Full Accounting of Diabetes and Pre-Diabetes in the U.S. Population in 1988–1994 and 2005–2006

  1. Catherine C. Cowie, PHD1,
  2. Keith F. Rust, PHD2,
  3. Earl S. Ford, MD3,
  4. Mark S. Eberhardt, PHD4,
  5. Danita D. Byrd-Holt5,
  6. Chaoyang Li, MD3,
  7. Desmond E. Williams, MD6,
  8. Edward W. Gregg, PHD6,
  9. Kathleen E. Bainbridge, PHD5,
  10. Sharon H. Saydah, PHD4 and
  11. Linda S. Geiss, MS6
  1. 1National Institute of Diabetes and Digestive and Kidney Diseases, National Institutes of Health, Bethesda, Maryland
  2. 2Westat, Rockville, Maryland
  3. 3Division of Adult and Community Health, Centers for Disease Control and Prevention, Atlanta, Georgia
  4. 4National Center for Health Statistics, Centers for Disease Control and Prevention, Hyattsville, Maryland
  5. 5Social & Scientific Systems, Inc., Silver Spring, Maryland
  6. 6Division of Diabetes Translation, Centers for Disease Control and Prevention, Atlanta, Georgia
  1. Corresponding author: Catherine C. Cowie, cowiec{at}


OBJECTIVE—We examined the prevalences of diagnosed diabetes, and undiagnosed diabetes and pre-diabetes using fasting and 2-h oral glucose tolerance test values, in the U.S. during 2005–2006. We then compared the prevalences of these conditions with those in 1988–1994.

RESEARCH DESIGN AND METHODS—In 2005–2006, the National Health and Nutrition Examination Survey included a probability sample of 7,267 people aged ≥12 years. Participants were classified according to glycemic status by interview for diagnosed diabetes and by fasting and 2-h glucoses measured in subsamples.

RESULTS—In 2005–2006, the crude prevalence of total diabetes in people aged ≥20 years was 12.9%, of which ∼40% was undiagnosed. In people aged ≥20 years, the crude prevalence of impaired fasting glucose was 25.7% and of impaired glucose tolerance was 13.8%, with almost 30% having either. Over 40% of individuals had diabetes or pre-diabetes. Almost one-third of the elderly had diabetes, and three-quarters had diabetes or pre-diabetes. Compared with non-Hispanic whites, age- and sex-standardized prevalence of diagnosed diabetes was approximately twice as high in non-Hispanic blacks (P < 0.0001) and Mexican Americans (P = 0.0001), whereas undiagnosed diabetes was not higher. Crude prevalence of diagnosed diabetes in people aged ≥20 years rose from 5.1% in 1988–1994 to 7.7% in 2005–2006 (P = 0.0001); this was significant after accounting for differences in age and sex, particularly in non-Hispanic blacks. Prevalences of undiagnosed diabetes and pre-diabetes were generally stable, although the proportion of total diabetes that was undiagnosed decreased in Mexican Americans.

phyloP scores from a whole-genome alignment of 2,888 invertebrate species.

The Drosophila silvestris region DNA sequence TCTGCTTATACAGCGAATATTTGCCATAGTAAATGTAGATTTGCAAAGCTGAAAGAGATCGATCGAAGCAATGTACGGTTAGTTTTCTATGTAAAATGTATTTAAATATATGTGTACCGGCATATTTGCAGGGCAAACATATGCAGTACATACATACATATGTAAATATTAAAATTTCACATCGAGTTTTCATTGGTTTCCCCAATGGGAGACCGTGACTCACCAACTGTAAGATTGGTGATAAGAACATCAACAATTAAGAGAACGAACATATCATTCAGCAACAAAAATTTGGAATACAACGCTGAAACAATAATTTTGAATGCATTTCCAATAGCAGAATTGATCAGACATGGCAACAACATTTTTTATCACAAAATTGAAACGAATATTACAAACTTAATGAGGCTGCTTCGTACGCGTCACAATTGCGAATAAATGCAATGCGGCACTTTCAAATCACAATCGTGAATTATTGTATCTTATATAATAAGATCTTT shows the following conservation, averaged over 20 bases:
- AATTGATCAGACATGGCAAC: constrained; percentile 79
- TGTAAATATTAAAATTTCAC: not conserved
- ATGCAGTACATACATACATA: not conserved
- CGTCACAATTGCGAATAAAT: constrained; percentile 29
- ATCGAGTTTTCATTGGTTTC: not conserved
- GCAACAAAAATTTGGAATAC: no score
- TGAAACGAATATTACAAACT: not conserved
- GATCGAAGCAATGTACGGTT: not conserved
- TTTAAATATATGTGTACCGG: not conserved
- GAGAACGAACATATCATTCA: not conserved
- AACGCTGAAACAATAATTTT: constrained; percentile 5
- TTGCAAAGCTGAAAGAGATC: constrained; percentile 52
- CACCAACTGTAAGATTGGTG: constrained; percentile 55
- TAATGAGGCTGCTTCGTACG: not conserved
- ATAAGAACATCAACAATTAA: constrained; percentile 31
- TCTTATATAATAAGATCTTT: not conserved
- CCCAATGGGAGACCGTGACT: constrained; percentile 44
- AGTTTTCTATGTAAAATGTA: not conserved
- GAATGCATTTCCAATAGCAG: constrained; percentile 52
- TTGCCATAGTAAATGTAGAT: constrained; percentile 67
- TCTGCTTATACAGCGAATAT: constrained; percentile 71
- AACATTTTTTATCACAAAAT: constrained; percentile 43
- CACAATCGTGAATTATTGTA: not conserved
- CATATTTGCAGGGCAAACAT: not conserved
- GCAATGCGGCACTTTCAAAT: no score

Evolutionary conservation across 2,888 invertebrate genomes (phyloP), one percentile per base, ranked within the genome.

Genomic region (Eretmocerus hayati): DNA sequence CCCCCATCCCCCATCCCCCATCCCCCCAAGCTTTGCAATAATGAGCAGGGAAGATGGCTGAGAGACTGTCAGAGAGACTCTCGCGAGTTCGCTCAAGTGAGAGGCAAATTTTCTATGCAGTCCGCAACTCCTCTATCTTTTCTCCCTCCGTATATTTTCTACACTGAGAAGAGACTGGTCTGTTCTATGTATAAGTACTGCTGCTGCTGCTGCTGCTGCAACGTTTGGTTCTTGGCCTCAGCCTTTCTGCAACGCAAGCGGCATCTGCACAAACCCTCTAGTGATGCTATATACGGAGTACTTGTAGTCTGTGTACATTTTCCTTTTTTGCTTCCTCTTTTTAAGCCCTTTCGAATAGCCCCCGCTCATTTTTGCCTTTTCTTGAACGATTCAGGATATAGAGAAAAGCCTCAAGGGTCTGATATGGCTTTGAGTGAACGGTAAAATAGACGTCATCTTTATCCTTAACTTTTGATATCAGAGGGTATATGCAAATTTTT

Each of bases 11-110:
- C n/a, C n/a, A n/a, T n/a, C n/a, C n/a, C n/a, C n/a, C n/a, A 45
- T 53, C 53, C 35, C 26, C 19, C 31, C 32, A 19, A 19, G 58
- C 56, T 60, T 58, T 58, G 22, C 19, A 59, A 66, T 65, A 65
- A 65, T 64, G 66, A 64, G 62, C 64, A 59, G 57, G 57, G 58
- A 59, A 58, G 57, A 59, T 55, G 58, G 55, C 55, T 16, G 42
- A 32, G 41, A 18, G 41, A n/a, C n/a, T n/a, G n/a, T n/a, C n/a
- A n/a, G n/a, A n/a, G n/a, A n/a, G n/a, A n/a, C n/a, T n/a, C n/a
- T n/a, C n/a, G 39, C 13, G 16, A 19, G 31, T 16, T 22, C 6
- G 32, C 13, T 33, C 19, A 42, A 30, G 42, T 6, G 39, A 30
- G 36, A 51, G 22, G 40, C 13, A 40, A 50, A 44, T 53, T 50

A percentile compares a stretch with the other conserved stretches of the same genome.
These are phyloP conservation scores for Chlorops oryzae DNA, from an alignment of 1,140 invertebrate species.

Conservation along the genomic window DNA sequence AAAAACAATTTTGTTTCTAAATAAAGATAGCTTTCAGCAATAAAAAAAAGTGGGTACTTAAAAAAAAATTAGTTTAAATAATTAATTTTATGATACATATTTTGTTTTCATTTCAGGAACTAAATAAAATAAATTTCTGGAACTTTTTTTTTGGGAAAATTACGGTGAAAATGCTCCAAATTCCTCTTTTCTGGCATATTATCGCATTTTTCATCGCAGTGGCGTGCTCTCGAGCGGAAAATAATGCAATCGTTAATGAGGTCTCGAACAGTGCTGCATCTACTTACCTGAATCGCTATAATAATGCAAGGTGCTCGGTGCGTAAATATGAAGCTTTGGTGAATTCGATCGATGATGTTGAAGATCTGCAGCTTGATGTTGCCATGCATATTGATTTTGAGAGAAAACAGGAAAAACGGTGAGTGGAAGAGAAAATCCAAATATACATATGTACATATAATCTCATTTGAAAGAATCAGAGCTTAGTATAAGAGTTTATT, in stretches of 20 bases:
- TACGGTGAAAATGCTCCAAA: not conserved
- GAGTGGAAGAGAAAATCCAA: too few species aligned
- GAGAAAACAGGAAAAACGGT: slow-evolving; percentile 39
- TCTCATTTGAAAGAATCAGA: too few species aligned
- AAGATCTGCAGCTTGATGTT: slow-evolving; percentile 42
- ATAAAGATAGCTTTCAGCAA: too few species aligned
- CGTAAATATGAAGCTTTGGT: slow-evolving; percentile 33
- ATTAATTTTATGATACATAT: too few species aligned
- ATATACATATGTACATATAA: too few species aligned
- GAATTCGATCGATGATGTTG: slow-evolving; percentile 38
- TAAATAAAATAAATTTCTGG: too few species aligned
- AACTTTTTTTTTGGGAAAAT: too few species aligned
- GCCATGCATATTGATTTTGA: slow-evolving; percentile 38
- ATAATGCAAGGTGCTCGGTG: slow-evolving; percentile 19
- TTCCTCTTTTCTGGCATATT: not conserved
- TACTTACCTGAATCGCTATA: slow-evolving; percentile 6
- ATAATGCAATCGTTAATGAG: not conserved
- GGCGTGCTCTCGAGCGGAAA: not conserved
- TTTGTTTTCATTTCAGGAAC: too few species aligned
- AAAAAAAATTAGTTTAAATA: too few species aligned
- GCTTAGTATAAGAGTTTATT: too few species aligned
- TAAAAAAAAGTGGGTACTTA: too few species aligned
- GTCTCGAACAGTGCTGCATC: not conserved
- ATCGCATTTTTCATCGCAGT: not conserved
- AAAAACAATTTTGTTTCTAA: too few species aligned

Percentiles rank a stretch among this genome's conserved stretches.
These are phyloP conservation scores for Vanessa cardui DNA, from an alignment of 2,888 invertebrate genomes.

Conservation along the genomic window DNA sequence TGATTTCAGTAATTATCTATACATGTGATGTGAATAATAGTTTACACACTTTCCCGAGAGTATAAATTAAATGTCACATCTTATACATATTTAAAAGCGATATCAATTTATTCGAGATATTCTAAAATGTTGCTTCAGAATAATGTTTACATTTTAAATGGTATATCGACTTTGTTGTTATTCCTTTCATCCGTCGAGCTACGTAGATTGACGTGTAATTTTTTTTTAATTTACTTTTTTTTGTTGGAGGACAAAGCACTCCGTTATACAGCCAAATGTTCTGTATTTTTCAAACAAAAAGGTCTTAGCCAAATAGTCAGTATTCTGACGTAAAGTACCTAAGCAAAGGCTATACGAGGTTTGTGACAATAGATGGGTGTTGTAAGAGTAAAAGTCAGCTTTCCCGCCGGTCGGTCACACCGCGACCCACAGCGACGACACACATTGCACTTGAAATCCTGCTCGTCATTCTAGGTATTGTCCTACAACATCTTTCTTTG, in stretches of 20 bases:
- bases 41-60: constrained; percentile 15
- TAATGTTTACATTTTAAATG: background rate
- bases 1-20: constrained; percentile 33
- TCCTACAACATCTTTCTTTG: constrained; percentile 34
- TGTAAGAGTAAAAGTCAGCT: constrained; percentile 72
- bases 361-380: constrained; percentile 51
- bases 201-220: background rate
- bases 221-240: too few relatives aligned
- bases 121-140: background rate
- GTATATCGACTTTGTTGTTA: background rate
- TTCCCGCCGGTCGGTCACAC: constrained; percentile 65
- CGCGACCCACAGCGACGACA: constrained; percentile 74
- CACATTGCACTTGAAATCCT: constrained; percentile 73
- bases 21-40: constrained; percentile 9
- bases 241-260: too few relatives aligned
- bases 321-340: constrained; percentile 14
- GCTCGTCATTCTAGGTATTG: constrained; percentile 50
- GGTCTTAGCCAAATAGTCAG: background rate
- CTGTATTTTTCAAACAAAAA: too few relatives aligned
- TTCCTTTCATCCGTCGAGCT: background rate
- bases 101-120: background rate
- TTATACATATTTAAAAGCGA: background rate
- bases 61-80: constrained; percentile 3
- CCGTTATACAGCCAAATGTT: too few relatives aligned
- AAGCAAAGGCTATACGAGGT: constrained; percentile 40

CONCLUSIONS—Over 40% of people aged ≥20 years have hyperglycemic conditions, and prevalence is higher in minorities. Diagnosed diabetes has increased over time, but other conditions have been relatively stable.


  • Published ahead of print at on 18 November 2008.

    The findings and conclusions in this report are those of the authors and do not necessarily represent the official position of the National Institutes of Health and the Centers for Disease Control and Prevention.

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    • Accepted November 11, 2008.
    • Received July 11, 2008.
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